Do you want to support a pro-paying market for super-short stories? If so, the first issue of Martian: The Magazine of Science Fiction Drabbles is available for purchase on Amazon. My story “Honey and Apples” is in excellent company.
In Somnio: A Collection of Modern Gothic Horror, with my short story “Always an After,” will be published by Tenebrous Press. The Kickstarter campaign is about to enter its final week.
The anthology is edited by Alex Woodroe and will contain a number of cool illustrations. How many illustrations? That’s still up for debate. The project reached its Kickstarter goal, so now we’re into stretch goal territory. The first stretch goal will add more illustrations (plus a modest bump in author payment). The second stretch goal will add yet more illustrations (plus bookplates for the hardcover), and the third will fund a pair of 2022 novellas.
In an effort to flog the Kickstarter, Alex has published a number of author interviews and readings. My interview is a bit spoilery (so if you care about that and plan to pick up the anthology you may wish to skip it for now). I don’t do a lot with video—I never made that pivot (but did anyone, really?) and I’m not terribly fond of my voice—but I figured if I had a largely empty cabin closet with a bare bulb, it’d be a shame not to make use of it. (Sitting in an upstairs closet with an incandescent bulb in August can get a little warm. Never let it be said that I do not suffer for the promotion of art.)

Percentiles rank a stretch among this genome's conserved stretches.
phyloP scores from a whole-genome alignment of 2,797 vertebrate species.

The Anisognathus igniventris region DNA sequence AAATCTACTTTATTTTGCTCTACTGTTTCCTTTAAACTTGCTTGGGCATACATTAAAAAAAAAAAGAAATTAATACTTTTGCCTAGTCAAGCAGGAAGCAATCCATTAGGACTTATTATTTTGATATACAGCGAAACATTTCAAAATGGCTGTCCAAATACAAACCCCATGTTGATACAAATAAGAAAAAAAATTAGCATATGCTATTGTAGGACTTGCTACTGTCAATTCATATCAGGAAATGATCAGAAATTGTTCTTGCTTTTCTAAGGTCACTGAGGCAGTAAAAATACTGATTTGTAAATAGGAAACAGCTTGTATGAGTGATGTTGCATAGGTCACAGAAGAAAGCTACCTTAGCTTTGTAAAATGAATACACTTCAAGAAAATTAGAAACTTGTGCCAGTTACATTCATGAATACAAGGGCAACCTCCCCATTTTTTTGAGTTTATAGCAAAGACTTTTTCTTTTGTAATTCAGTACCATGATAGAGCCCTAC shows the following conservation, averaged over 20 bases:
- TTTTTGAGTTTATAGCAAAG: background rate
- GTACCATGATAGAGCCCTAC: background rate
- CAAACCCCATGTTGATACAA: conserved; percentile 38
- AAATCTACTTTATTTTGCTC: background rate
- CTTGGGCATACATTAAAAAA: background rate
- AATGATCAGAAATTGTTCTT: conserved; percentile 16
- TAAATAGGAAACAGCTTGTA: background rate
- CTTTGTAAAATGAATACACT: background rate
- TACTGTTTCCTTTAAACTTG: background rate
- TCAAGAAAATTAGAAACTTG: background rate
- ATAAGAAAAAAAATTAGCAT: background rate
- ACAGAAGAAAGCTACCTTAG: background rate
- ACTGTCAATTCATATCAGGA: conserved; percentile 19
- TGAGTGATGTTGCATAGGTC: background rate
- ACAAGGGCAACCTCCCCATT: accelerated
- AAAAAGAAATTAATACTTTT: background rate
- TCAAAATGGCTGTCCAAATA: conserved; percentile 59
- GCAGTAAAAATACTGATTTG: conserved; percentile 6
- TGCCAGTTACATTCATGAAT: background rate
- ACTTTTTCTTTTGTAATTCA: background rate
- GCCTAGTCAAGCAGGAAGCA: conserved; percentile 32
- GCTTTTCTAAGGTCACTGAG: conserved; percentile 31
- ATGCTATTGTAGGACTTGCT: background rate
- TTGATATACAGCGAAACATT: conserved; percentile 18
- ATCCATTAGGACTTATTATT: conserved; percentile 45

So if indie presses and “a collection of modern Gothic horror” are your sort of thing, please swing by the Kickstarter and back the project. If you’re reading this after the campaign ends on September 2, check out the Tenebrous website or the bookseller of your choice.
I don’t often write drabbles, but here is one I did write about climate change, Rosh Hashanah, and resilience.
In 2017, I started writing-and-finishing things after a pretty long break (and, a couple years later, started submitting some of them). 2017 was a bad time for politics in the United States, and it just kept getting worse. (No, I did not think it would end with hundreds of thousands of excess pandemic deaths and an armed insurrection. In retrospect, I marvel at my optimism.) With all the talk of inhabiting the darkest timeline, my mind turned to time travel—and futility.
The story accidentally came out in play form (well, “play” or “90s Terry Bisson,” depending on your perspective). I decided I liked it, especially since that made it easy to obscure gender and skip physical descriptions. Depending on the combination of gender identity, presentation, race, accent, etc. of the characters, it reads differently. I felt like I’d accidentally performed a Stupid Author Trick. And now the story has a home, nestled among other time travel tales.
As 2020 slouches toward its end, authors pause their doomscrolling and conscientiously abandon their works in progress for a few moments (note: this is career-related, and therefore absolutely entirely nothing at all like procrastination). They assemble links, quash their self-consciousness, and hurl self-promoting posts into the aether before diving under a blanket.
It just so happens that several of my short stories have been published this year, so I too shall participate in this hallowed tradition. This is my list of 2020 stories, in order of longest to shortest: